What if verbal abuse left the same scars as physical abuse? Would it be taken more seriously? That’s what photographer Richard Johnson hopes to accomplish with his new photo project, “Weapons of Choice.”
The series uses a makeup artist to put bruises and scars on photo subjects. Embedded in these violent marks are some hateful words typically associated with abuse, such as “Stupid,” “Dumb,” “Trash” and others that are much, much worse.
One of these women is despised and hated for being awkward.
The other is applauded and worshipped for the exact same reason.
I know other factors come into play.
But something isn’t right there.
ones an extrovert and ones an introvert voila la différence
One had to portray a disaster of a character, one didn’t
Both were doing their jobs as actresses. One was better written.
there was this one time i was at my dentist’s office, and my dentist likes making small talk and all that, and so he was like “how’s life?” and i didn’t know what to say, so i just said “short” and then now he doesn’t make small talk with me
i went to the dentist recently, and he sort of cautiously asked me “how’s life?” and i just remembered to NOT say “short” this time, and so then i said “too long” and dammit i screwed it up again.
#castiel#yo remember when castiel was working overtime to impress dean#shiny shit and busted lights#zapping dudes up to fucking outer space like no biggie hello dean how are you#everything was a great big glowing explosion back then#hey dean how’s it going BOOM CRACKLE POW ZAP oh nothing much just some heaven business nothing to worry about#yeah good to see you too ZOW SNAP BOOOOOM#casualstiel rocking his power#let it never be said that castiel’s above making a joke#or some cheap theatrics#to get a date (via robotmango)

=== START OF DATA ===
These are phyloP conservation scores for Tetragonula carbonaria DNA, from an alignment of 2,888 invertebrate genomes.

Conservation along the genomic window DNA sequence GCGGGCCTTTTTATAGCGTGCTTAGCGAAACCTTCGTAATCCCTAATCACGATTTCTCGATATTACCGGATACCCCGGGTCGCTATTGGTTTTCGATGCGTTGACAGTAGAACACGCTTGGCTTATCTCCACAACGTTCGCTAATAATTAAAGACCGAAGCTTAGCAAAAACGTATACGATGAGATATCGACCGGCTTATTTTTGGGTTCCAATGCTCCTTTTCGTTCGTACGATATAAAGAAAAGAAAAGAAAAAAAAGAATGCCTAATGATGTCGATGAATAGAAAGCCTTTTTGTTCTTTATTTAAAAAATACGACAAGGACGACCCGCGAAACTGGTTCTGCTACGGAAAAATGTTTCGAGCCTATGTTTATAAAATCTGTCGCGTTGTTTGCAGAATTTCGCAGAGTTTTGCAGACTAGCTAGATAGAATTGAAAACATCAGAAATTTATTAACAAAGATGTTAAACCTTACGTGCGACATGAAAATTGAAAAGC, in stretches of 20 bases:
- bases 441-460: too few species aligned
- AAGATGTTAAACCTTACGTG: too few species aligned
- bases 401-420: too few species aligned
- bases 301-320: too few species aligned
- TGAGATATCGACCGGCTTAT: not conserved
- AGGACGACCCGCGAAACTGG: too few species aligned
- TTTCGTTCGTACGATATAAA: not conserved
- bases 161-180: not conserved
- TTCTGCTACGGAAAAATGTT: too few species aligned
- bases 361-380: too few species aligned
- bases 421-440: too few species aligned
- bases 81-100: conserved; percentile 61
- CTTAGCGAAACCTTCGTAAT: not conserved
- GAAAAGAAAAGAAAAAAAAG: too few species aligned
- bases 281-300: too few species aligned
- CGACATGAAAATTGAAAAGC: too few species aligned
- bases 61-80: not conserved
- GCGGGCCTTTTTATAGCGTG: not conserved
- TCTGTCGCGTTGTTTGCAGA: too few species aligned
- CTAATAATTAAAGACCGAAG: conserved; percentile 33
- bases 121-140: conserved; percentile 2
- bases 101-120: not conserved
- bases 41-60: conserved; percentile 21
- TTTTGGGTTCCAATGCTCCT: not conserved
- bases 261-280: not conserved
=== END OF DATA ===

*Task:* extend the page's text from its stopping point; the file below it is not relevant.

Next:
This thing looks like a huge thermos, and it is. By keeping rotavirus and pneumonia vaccines cold for 50 days, it saves kids’ lives. I saw it work perfectly in a rural health outpost with no running water or electricity, just an amazing health worker using technology suited to her needs.
There are coolers that keep sperm and eggs frozen for decades.
Yeah, but those coolers need electricity, something in very short supply in rural Ethiopia. (More than 60 million Ethiopians live outside or urban centers, and most of them—and most of the health centers that serve them—are without power or running water.) There are refrigerators that use propane or gas to keep cool, but propane can be expensive and difficult to keep in steady supply, so these ridiculously efficient Thermoses are (literally) a life-saver.
It’s difficult to overstate the poverty here: Most of the plowing of fields is done with wooden plows drawn by cattle, and there are almost no cars on the roads. (Most people travel by foot or on handmade carts drawn by animals). That Ethiopia has been able to reduce under-5 mortality from 25% to 8% in the past 20 years despite this poverty and a very rural population is a tremendous success story, and with effectively outfitted health posts, that percentage will get even lower—hopefully within the next decade Ethiopia’s child mortality rate will fall below the current world average of 5%.